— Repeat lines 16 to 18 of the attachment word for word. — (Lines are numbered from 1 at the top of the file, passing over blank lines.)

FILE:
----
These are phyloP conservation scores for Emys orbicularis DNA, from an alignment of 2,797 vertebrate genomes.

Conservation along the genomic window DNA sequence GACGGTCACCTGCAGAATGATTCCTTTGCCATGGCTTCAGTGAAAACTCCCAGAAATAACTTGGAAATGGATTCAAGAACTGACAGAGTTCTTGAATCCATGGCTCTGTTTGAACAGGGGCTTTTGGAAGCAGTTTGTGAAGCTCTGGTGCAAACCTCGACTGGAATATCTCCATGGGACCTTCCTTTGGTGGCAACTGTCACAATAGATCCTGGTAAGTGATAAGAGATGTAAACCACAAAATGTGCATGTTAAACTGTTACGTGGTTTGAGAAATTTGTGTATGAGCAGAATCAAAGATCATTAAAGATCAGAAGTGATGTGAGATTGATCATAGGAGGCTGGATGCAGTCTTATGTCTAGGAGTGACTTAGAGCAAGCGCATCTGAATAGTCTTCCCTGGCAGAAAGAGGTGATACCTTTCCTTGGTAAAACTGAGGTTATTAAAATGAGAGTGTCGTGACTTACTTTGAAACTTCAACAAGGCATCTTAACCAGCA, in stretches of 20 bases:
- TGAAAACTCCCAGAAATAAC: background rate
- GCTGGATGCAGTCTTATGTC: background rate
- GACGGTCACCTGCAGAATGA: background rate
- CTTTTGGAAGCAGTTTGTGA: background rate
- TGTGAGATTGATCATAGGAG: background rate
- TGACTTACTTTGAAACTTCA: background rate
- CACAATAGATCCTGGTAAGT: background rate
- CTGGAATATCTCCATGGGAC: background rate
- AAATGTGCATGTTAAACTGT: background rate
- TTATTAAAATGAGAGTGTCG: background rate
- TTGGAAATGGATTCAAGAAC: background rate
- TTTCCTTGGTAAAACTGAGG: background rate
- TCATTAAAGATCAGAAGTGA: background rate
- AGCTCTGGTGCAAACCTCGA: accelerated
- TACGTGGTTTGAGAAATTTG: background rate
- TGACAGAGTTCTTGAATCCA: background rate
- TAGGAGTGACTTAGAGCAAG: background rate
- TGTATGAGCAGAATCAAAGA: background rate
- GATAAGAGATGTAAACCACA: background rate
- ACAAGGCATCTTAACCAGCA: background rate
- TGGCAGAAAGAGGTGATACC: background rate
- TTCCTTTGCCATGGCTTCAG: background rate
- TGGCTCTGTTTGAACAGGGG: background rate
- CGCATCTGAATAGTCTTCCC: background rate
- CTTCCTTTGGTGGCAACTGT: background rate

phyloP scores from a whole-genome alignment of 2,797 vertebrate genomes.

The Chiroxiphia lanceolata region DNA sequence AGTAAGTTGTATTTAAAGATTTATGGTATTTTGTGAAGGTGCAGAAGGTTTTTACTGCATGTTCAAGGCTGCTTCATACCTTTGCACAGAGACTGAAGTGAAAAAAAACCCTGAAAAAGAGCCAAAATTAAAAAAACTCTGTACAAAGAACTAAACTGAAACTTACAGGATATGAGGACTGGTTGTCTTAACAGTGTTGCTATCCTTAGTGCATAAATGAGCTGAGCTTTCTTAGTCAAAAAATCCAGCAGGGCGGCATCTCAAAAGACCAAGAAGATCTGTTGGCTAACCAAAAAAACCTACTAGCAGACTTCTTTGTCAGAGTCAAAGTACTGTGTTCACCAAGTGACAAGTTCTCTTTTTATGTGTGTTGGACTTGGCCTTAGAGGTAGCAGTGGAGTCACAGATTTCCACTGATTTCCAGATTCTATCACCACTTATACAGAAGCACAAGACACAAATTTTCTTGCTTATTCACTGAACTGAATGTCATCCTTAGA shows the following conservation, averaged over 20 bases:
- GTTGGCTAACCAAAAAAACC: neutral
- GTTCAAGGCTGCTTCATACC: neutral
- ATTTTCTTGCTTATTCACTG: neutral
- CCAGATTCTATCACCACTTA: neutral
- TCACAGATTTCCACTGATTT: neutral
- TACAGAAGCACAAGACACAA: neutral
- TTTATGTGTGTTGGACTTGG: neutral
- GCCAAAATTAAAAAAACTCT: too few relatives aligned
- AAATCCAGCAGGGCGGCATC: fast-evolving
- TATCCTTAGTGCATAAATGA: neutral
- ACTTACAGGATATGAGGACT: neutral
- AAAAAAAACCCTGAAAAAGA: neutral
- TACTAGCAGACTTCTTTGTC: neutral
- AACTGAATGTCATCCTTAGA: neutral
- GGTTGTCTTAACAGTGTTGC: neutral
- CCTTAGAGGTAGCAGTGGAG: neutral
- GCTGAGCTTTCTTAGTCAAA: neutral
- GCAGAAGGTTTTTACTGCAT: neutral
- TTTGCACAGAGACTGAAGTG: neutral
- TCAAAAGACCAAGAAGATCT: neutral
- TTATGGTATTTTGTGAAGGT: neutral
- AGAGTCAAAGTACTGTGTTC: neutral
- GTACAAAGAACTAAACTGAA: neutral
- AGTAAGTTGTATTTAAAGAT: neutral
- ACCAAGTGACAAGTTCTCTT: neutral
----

- AGCTCTGGTGCAAACCTCGA: accelerated
- TACGTGGTTTGAGAAATTTG: background rate
- TGACAGAGTTCTTGAATCCA: background rate